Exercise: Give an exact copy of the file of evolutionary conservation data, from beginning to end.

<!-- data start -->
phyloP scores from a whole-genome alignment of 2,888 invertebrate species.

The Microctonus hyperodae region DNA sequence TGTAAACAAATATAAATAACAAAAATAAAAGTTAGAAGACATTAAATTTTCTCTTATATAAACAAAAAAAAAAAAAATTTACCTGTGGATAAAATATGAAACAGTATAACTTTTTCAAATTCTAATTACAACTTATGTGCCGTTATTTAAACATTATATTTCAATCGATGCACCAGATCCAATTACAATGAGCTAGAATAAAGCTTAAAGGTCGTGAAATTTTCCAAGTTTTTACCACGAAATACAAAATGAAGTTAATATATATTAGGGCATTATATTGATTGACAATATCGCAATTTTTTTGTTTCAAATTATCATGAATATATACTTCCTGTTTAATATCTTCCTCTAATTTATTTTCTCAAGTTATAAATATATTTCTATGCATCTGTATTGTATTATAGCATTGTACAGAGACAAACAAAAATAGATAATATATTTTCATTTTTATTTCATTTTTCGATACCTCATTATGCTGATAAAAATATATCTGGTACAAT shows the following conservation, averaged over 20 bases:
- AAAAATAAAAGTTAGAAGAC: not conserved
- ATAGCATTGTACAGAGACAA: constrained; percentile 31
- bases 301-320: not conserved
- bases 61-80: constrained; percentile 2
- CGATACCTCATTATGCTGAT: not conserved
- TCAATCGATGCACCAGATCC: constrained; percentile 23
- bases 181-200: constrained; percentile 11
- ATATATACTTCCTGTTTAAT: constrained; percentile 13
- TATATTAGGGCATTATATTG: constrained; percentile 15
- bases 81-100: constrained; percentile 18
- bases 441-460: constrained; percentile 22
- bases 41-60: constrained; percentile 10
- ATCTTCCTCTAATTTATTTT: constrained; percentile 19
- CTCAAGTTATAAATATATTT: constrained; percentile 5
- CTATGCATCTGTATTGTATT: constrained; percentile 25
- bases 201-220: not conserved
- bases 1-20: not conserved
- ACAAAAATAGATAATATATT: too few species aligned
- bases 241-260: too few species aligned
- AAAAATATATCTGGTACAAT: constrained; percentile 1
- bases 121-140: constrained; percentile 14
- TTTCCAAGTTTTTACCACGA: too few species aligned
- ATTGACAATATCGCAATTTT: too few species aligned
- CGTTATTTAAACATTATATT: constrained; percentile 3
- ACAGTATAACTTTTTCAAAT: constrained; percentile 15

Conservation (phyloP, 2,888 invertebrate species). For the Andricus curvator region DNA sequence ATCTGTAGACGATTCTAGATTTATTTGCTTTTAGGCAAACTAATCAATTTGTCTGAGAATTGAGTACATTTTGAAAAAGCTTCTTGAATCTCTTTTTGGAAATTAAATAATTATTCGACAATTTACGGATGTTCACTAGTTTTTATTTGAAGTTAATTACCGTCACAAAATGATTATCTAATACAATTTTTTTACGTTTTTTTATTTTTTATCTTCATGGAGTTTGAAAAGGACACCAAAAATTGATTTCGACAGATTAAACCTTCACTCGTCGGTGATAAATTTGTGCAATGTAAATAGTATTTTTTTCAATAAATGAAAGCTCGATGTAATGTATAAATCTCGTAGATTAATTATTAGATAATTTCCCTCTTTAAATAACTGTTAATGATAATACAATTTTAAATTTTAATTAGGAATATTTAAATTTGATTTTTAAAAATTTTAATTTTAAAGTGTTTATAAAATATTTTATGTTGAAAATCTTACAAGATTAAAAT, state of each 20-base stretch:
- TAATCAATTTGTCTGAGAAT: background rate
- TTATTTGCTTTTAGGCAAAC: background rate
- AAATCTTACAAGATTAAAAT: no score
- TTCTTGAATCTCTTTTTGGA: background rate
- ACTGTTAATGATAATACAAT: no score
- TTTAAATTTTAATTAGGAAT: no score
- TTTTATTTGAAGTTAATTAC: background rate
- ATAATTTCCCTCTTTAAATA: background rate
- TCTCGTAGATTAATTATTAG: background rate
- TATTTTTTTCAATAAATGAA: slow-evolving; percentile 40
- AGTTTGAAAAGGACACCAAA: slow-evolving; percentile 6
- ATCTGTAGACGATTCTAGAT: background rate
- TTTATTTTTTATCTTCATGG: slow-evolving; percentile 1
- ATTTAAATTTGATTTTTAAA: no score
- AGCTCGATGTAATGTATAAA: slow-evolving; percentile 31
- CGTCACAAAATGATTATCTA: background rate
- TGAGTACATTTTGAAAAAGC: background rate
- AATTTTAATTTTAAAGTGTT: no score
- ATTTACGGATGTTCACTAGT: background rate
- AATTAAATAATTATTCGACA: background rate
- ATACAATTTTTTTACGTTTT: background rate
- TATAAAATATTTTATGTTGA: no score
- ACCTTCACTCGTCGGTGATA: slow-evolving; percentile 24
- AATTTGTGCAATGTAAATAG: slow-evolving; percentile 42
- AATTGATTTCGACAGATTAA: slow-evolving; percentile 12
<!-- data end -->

phyloP scores from a whole-genome alignment of 2,888 invertebrate species.

The Microctonus hyperodae region DNA sequence TGTAAACAAATATAAATAACAAAAATAAAAGTTAGAAGACATTAAATTTTCTCTTATATAAACAAAAAAAAAAAAAATTTACCTGTGGATAAAATATGAAACAGTATAACTTTTTCAAATTCTAATTACAACTTATGTGCCGTTATTTAAACATTATATTTCAATCGATGCACCAGATCCAATTACAATGAGCTAGAATAAAGCTTAAAGGTCGTGAAATTTTCCAAGTTTTTACCACGAAATACAAAATGAAGTTAATATATATTAGGGCATTATATTGATTGACAATATCGCAATTTTTTTGTTTCAAATTATCATGAATATATACTTCCTGTTTAATATCTTCCTCTAATTTATTTTCTCAAGTTATAAATATATTTCTATGCATCTGTATTGTATTATAGCATTGTACAGAGACAAACAAAAATAGATAATATATTTTCATTTTTATTTCATTTTTCGATACCTCATTATGCTGATAAAAATATATCTGGTACAAT shows the following conservation, averaged over 20 bases:
- AAAAATAAAAGTTAGAAGAC: not conserved
- ATAGCATTGTACAGAGACAA: constrained; percentile 31
- bases 301-320: not conserved
- bases 61-80: constrained; percentile 2
- CGATACCTCATTATGCTGAT: not conserved
- TCAATCGATGCACCAGATCC: constrained; percentile 23
- bases 181-200: constrained; percentile 11
- ATATATACTTCCTGTTTAAT: constrained; percentile 13
- TATATTAGGGCATTATATTG: constrained; percentile 15
- bases 81-100: constrained; percentile 18
- bases 441-460: constrained; percentile 22
- bases 41-60: constrained; percentile 10
- ATCTTCCTCTAATTTATTTT: constrained; percentile 19
- CTCAAGTTATAAATATATTT: constrained; percentile 5
- CTATGCATCTGTATTGTATT: constrained; percentile 25
- bases 201-220: not conserved
- bases 1-20: not conserved
- ACAAAAATAGATAATATATT: too few species aligned
- bases 241-260: too few species aligned
- AAAAATATATCTGGTACAAT: constrained; percentile 1
- bases 121-140: constrained; percentile 14
- TTTCCAAGTTTTTACCACGA: too few species aligned
- ATTGACAATATCGCAATTTT: too few species aligned
- CGTTATTTAAACATTATATT: constrained; percentile 3
- ACAGTATAACTTTTTCAAAT: constrained; percentile 15

Conservation (phyloP, 2,888 invertebrate species). For the Andricus curvator region DNA sequence ATCTGTAGACGATTCTAGATTTATTTGCTTTTAGGCAAACTAATCAATTTGTCTGAGAATTGAGTACATTTTGAAAAAGCTTCTTGAATCTCTTTTTGGAAATTAAATAATTATTCGACAATTTACGGATGTTCACTAGTTTTTATTTGAAGTTAATTACCGTCACAAAATGATTATCTAATACAATTTTTTTACGTTTTTTTATTTTTTATCTTCATGGAGTTTGAAAAGGACACCAAAAATTGATTTCGACAGATTAAACCTTCACTCGTCGGTGATAAATTTGTGCAATGTAAATAGTATTTTTTTCAATAAATGAAAGCTCGATGTAATGTATAAATCTCGTAGATTAATTATTAGATAATTTCCCTCTTTAAATAACTGTTAATGATAATACAATTTTAAATTTTAATTAGGAATATTTAAATTTGATTTTTAAAAATTTTAATTTTAAAGTGTTTATAAAATATTTTATGTTGAAAATCTTACAAGATTAAAAT, state of each 20-base stretch:
- TAATCAATTTGTCTGAGAAT: background rate
- TTATTTGCTTTTAGGCAAAC: background rate
- AAATCTTACAAGATTAAAAT: no score
- TTCTTGAATCTCTTTTTGGA: background rate
- ACTGTTAATGATAATACAAT: no score
- TTTAAATTTTAATTAGGAAT: no score
- TTTTATTTGAAGTTAATTAC: background rate
- ATAATTTCCCTCTTTAAATA: background rate
- TCTCGTAGATTAATTATTAG: background rate
- TATTTTTTTCAATAAATGAA: slow-evolving; percentile 40
- AGTTTGAAAAGGACACCAAA: slow-evolving; percentile 6
- ATCTGTAGACGATTCTAGAT: background rate
- TTTATTTTTTATCTTCATGG: slow-evolving; percentile 1
- ATTTAAATTTGATTTTTAAA: no score
- AGCTCGATGTAATGTATAAA: slow-evolving; percentile 31
- CGTCACAAAATGATTATCTA: background rate
- TGAGTACATTTTGAAAAAGC: background rate
- AATTTTAATTTTAAAGTGTT: no score
- ATTTACGGATGTTCACTAGT: background rate
- AATTAAATAATTATTCGACA: background rate
- ATACAATTTTTTTACGTTTT: background rate
- TATAAAATATTTTATGTTGA: no score
- ACCTTCACTCGTCGGTGATA: slow-evolving; percentile 24
- AATTTGTGCAATGTAAATAG: slow-evolving; percentile 42
- AATTGATTTCGACAGATTAA: slow-evolving; percentile 12